Ralph Regenvanu and Avinash Persaud make perfect sense, arguing that current climate risk insurance policy practices are immoral.
Take the insurance model championed by many industrialised countries and agencies. Island states on the front line are being asked to take on additional insurance against the future losses and damage of a climate change …
Imagine if the only people who had to pay for car insurance were those who were hit by other people, and those that did the hitting paid nothing. Right now the communities paying for climate change are mostly the poor, who live in the world’s most precarious places. This is untenable, indefensible and reprehensible. We need a different approach than the traditional insurance model.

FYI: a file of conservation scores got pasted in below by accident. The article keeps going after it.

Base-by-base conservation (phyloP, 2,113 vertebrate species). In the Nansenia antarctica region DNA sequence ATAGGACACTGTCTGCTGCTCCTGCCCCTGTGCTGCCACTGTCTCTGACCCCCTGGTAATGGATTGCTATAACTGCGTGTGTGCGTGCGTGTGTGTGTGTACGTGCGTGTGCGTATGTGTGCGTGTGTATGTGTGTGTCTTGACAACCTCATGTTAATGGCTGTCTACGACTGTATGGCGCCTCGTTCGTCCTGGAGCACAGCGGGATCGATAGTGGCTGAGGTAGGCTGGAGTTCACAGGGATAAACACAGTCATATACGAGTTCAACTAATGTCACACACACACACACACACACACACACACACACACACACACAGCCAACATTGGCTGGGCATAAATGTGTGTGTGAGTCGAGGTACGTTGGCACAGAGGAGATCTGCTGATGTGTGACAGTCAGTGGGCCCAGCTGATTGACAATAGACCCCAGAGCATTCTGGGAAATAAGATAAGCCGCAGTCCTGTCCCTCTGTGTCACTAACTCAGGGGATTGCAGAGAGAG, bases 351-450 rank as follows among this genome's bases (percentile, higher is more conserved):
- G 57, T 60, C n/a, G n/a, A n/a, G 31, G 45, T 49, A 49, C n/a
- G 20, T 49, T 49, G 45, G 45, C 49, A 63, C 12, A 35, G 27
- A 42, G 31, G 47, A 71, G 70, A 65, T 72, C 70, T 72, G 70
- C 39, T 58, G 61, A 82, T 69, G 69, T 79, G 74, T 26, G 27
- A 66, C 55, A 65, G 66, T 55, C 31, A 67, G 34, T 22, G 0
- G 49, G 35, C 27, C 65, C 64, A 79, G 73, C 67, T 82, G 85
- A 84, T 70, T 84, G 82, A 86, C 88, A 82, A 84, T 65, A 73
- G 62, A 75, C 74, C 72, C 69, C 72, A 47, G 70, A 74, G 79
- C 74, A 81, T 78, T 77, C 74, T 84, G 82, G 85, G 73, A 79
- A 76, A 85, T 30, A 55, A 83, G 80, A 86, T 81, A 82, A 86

The idea of taxing the fossil fuel industry is an economically sensible approach, and a moral approach. This industry has spent decades fueling climate denial while making profits. In 2017 alone the top six oil companies made $134 billion in profit. A climate damages tax should be established forthwith.
We will only stop climate change by making those who contribute to it pay for it. More talk, more conferences, more insurance where the victims are asked to pay by installment, will not do the job. [emphasis mine]